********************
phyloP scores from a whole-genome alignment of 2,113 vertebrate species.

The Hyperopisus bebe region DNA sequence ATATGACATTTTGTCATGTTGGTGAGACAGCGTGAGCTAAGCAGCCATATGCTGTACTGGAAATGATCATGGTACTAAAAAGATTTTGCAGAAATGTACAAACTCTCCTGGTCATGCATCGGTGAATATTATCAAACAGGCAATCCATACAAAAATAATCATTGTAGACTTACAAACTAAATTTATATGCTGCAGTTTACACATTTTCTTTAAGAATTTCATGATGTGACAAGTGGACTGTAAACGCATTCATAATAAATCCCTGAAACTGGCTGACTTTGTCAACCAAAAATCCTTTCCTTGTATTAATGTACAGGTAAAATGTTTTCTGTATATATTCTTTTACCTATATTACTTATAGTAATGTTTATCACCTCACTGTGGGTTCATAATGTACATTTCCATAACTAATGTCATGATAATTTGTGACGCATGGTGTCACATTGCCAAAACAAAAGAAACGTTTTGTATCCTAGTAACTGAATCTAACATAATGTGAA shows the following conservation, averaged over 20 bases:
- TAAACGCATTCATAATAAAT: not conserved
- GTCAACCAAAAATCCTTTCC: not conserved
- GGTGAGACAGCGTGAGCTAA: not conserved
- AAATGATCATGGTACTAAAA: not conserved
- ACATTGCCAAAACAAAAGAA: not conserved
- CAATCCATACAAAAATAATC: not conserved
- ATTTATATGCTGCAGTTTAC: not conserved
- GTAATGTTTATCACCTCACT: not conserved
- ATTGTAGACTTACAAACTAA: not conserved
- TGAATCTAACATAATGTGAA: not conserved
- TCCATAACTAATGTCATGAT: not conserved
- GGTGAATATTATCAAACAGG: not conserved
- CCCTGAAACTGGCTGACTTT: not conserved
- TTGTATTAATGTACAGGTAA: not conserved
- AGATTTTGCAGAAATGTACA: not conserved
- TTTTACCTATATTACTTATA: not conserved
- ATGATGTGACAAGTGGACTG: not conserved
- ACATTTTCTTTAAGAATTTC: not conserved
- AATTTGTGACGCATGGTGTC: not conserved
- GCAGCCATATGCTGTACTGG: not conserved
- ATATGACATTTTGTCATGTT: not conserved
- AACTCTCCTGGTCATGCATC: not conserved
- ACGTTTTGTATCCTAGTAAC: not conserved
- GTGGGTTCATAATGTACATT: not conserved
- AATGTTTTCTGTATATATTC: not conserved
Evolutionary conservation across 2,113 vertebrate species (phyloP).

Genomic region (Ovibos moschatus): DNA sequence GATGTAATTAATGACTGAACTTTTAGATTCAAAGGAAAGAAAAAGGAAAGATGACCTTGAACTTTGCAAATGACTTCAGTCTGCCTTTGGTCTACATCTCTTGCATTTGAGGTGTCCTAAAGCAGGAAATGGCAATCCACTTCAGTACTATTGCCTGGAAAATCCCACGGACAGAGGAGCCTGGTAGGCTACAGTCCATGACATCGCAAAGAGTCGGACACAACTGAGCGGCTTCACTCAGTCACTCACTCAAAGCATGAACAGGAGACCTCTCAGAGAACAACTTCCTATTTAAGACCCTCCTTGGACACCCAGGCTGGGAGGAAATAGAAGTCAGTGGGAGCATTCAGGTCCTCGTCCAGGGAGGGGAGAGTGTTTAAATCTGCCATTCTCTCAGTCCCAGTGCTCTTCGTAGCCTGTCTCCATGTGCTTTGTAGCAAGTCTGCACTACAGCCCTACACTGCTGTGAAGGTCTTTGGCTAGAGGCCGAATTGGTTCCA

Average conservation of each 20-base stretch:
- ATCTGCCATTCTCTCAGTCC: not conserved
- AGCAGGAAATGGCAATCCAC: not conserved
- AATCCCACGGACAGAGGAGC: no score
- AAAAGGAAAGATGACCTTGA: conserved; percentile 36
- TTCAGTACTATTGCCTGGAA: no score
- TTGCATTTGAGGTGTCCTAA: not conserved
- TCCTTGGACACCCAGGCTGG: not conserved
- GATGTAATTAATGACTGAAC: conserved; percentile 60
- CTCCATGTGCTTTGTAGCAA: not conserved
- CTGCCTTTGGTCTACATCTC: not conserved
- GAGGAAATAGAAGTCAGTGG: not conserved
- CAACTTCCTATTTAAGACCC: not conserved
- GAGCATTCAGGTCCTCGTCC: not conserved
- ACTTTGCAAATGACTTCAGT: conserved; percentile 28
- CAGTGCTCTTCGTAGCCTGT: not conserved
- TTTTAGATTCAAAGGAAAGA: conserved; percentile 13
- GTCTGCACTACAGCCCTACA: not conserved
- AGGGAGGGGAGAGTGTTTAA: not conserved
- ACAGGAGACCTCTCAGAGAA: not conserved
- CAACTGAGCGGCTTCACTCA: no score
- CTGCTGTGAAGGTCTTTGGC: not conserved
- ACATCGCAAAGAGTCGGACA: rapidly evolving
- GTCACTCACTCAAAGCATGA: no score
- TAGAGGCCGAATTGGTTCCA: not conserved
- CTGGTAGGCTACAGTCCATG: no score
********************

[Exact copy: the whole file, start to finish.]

phyloP scores from a whole-genome alignment of 2,113 vertebrate species.

The Hyperopisus bebe region DNA sequence ATATGACATTTTGTCATGTTGGTGAGACAGCGTGAGCTAAGCAGCCATATGCTGTACTGGAAATGATCATGGTACTAAAAAGATTTTGCAGAAATGTACAAACTCTCCTGGTCATGCATCGGTGAATATTATCAAACAGGCAATCCATACAAAAATAATCATTGTAGACTTACAAACTAAATTTATATGCTGCAGTTTACACATTTTCTTTAAGAATTTCATGATGTGACAAGTGGACTGTAAACGCATTCATAATAAATCCCTGAAACTGGCTGACTTTGTCAACCAAAAATCCTTTCCTTGTATTAATGTACAGGTAAAATGTTTTCTGTATATATTCTTTTACCTATATTACTTATAGTAATGTTTATCACCTCACTGTGGGTTCATAATGTACATTTCCATAACTAATGTCATGATAATTTGTGACGCATGGTGTCACATTGCCAAAACAAAAGAAACGTTTTGTATCCTAGTAACTGAATCTAACATAATGTGAA shows the following conservation, averaged over 20 bases:
- TAAACGCATTCATAATAAAT: not conserved
- GTCAACCAAAAATCCTTTCC: not conserved
- GGTGAGACAGCGTGAGCTAA: not conserved
- AAATGATCATGGTACTAAAA: not conserved
- ACATTGCCAAAACAAAAGAA: not conserved
- CAATCCATACAAAAATAATC: not conserved
- ATTTATATGCTGCAGTTTAC: not conserved
- GTAATGTTTATCACCTCACT: not conserved
- ATTGTAGACTTACAAACTAA: not conserved
- TGAATCTAACATAATGTGAA: not conserved
- TCCATAACTAATGTCATGAT: not conserved
- GGTGAATATTATCAAACAGG: not conserved
- CCCTGAAACTGGCTGACTTT: not conserved
- TTGTATTAATGTACAGGTAA: not conserved
- AGATTTTGCAGAAATGTACA: not conserved
- TTTTACCTATATTACTTATA: not conserved
- ATGATGTGACAAGTGGACTG: not conserved
- ACATTTTCTTTAAGAATTTC: not conserved
- AATTTGTGACGCATGGTGTC: not conserved
- GCAGCCATATGCTGTACTGG: not conserved
- ATATGACATTTTGTCATGTT: not conserved
- AACTCTCCTGGTCATGCATC: not conserved
- ACGTTTTGTATCCTAGTAAC: not conserved
- GTGGGTTCATAATGTACATT: not conserved
- AATGTTTTCTGTATATATTC: not conserved
Evolutionary conservation across 2,113 vertebrate species (phyloP).

Genomic region (Ovibos moschatus): DNA sequence GATGTAATTAATGACTGAACTTTTAGATTCAAAGGAAAGAAAAAGGAAAGATGACCTTGAACTTTGCAAATGACTTCAGTCTGCCTTTGGTCTACATCTCTTGCATTTGAGGTGTCCTAAAGCAGGAAATGGCAATCCACTTCAGTACTATTGCCTGGAAAATCCCACGGACAGAGGAGCCTGGTAGGCTACAGTCCATGACATCGCAAAGAGTCGGACACAACTGAGCGGCTTCACTCAGTCACTCACTCAAAGCATGAACAGGAGACCTCTCAGAGAACAACTTCCTATTTAAGACCCTCCTTGGACACCCAGGCTGGGAGGAAATAGAAGTCAGTGGGAGCATTCAGGTCCTCGTCCAGGGAGGGGAGAGTGTTTAAATCTGCCATTCTCTCAGTCCCAGTGCTCTTCGTAGCCTGTCTCCATGTGCTTTGTAGCAAGTCTGCACTACAGCCCTACACTGCTGTGAAGGTCTTTGGCTAGAGGCCGAATTGGTTCCA

Average conservation of each 20-base stretch:
- ATCTGCCATTCTCTCAGTCC: not conserved
- AGCAGGAAATGGCAATCCAC: not conserved
- AATCCCACGGACAGAGGAGC: no score
- AAAAGGAAAGATGACCTTGA: conserved; percentile 36
- TTCAGTACTATTGCCTGGAA: no score
- TTGCATTTGAGGTGTCCTAA: not conserved
- TCCTTGGACACCCAGGCTGG: not conserved
- GATGTAATTAATGACTGAAC: conserved; percentile 60
- CTCCATGTGCTTTGTAGCAA: not conserved
- CTGCCTTTGGTCTACATCTC: not conserved
- GAGGAAATAGAAGTCAGTGG: not conserved
- CAACTTCCTATTTAAGACCC: not conserved
- GAGCATTCAGGTCCTCGTCC: not conserved
- ACTTTGCAAATGACTTCAGT: conserved; percentile 28
- CAGTGCTCTTCGTAGCCTGT: not conserved
- TTTTAGATTCAAAGGAAAGA: conserved; percentile 13
- GTCTGCACTACAGCCCTACA: not conserved
- AGGGAGGGGAGAGTGTTTAA: not conserved
- ACAGGAGACCTCTCAGAGAA: not conserved
- CAACTGAGCGGCTTCACTCA: no score
- CTGCTGTGAAGGTCTTTGGC: not conserved
- ACATCGCAAAGAGTCGGACA: rapidly evolving
- GTCACTCACTCAAAGCATGA: no score
- TAGAGGCCGAATTGGTTCCA: not conserved
- CTGGTAGGCTACAGTCCATG: no score